Engaging with and managing our impact on local communities is an increasingly important part of our work. In many cases our presence in a location creates a positive socio-economic impact through local job creation, procurement or community investment. Where we can, we seek to enhance these positive impacts through our community investments or our project management approach. At the same time, we pay close attention to potential adverse impacts on communities from our activities.

Managing Social Impact
Although much of our work takes place offshore, we are sometimes operating in close proximity to local communities. In many cases the potential social impact is limited, but in some cases the impact can be potentially significant – either positively or negatively. In most cases, our approach towards communities is guided by an Environmental and Social Impact Assessment (ESIA) and, in all cases, is in line with our General Code of Business Conduct, which aligns with the principles of the International Labour Organization and the OECD Guidelines for Multinational Enterprises. 

To help us apply our Code of Conduct in projects we developed our Social Impact Program. The program increases internal awareness of social issues and provides a structured approach to manage project level social impact: for example, through social risk evaluation early in the project lifecycle. Our Social Impact Program is structured around four core areas and tailored to project needs: risk and opportunity assessment; stakeholder engagement; grievance management; and worker welfare.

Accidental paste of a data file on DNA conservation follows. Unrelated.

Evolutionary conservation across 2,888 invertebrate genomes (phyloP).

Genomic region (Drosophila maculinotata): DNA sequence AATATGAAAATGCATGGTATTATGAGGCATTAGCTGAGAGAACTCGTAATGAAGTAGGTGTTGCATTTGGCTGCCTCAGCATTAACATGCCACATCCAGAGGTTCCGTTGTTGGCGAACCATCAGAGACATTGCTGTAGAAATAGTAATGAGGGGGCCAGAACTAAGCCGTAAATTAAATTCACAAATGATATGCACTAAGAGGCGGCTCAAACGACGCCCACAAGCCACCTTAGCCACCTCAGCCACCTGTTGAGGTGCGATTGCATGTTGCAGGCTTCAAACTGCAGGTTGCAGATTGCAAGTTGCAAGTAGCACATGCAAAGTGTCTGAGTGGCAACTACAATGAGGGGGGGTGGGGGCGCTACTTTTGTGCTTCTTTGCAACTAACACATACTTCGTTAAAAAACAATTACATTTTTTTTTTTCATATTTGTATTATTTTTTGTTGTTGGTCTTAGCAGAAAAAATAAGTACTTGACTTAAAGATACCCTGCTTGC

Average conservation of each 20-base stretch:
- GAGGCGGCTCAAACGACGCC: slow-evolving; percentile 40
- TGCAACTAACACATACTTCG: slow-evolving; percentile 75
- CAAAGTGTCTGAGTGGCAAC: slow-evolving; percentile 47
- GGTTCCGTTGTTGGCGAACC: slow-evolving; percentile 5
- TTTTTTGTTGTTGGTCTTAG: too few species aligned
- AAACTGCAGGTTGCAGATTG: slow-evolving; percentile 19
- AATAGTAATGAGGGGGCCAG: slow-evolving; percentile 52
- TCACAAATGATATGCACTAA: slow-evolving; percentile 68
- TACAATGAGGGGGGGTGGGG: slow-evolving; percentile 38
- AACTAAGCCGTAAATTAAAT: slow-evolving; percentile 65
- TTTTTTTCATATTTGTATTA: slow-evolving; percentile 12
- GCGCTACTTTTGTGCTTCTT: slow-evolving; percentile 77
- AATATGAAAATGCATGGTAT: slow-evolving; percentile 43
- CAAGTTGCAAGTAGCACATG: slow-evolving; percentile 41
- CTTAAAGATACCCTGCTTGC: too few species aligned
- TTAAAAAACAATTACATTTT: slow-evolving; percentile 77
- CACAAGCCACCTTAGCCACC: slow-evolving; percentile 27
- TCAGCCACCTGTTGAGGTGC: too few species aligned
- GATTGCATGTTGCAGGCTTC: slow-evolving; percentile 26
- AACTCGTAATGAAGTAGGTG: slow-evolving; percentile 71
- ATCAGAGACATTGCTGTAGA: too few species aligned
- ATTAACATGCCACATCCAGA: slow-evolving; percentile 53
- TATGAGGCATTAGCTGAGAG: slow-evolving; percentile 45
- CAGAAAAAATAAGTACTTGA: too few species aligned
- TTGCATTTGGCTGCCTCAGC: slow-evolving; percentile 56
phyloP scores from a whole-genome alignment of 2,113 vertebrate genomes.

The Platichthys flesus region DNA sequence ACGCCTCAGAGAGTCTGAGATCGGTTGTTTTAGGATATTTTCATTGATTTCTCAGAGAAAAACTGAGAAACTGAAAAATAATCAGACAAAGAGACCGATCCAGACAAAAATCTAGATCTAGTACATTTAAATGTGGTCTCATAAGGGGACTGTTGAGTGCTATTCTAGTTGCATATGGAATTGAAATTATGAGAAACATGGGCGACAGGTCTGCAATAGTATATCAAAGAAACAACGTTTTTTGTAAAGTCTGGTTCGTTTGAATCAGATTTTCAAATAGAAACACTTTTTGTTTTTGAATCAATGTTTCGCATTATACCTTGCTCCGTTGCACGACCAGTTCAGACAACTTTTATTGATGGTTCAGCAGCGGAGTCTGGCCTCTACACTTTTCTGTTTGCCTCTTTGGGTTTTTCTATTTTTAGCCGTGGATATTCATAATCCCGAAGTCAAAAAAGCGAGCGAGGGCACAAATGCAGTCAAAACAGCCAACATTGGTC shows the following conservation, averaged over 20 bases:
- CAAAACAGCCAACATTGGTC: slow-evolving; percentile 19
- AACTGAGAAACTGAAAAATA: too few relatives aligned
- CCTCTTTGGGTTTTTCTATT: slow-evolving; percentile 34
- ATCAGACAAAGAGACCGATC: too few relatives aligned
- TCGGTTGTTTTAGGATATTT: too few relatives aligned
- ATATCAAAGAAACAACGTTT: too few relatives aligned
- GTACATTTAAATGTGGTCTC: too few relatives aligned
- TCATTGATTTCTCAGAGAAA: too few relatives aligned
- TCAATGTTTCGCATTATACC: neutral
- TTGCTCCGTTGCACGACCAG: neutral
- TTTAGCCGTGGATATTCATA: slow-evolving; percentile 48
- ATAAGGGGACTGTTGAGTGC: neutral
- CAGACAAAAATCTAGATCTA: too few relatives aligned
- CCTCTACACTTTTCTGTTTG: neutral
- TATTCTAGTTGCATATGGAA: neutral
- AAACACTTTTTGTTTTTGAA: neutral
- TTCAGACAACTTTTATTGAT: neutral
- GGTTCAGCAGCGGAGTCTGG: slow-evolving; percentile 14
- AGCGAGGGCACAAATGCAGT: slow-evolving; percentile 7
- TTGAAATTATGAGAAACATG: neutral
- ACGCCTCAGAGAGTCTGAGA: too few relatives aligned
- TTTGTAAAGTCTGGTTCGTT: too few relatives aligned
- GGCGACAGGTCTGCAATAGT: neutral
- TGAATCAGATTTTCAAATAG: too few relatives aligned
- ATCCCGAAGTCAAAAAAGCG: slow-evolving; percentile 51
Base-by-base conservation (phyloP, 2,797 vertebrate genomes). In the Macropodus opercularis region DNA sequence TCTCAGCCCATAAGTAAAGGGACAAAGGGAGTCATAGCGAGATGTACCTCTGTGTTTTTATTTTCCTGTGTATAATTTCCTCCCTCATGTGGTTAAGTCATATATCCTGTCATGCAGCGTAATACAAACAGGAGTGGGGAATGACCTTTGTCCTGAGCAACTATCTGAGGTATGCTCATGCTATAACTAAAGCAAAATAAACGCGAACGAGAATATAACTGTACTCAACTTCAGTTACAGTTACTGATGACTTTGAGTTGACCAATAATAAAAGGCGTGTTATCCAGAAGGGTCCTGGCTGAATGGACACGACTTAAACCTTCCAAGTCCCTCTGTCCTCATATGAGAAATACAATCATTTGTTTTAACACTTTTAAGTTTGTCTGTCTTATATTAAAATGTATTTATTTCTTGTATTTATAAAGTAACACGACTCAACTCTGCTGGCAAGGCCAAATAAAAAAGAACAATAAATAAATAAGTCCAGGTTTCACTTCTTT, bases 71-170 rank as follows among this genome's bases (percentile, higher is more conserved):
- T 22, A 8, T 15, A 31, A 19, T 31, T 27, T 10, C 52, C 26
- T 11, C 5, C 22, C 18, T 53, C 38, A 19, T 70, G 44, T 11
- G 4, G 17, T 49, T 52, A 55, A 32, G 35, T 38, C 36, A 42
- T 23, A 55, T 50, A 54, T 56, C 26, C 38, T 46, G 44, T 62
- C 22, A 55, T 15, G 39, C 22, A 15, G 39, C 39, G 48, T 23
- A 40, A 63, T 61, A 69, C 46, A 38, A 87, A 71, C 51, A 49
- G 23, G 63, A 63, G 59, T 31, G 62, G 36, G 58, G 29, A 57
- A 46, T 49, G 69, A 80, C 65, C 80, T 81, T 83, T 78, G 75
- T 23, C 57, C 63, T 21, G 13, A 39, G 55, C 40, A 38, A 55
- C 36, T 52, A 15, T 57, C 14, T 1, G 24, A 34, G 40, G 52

Local Development
Whilst we work to properly manage adverse social impacts associated with our activities, we can also stimulate positive impacts through local job creation, skills development and training, and procurement. Where applicable, we pay special attention to vulnerable groups in society or those that may be adversely impacted by the project. 

Creating local jobs
We integrate local content requirements into the execution of a project. We have built up significant experience in developing the necessary local skills and competencies to enable employment of a substantial percentage of local community members, and small and medium enterprises. 

Buying locally
We purchase goods and services from local suppliers whenever possible. Such goods may include fuel, food, facility consumables, construction parts for our equipment, safety products and equipment such as cars, trucks, bulldozers, cranes and small floating equipment. 

More about our focus areas

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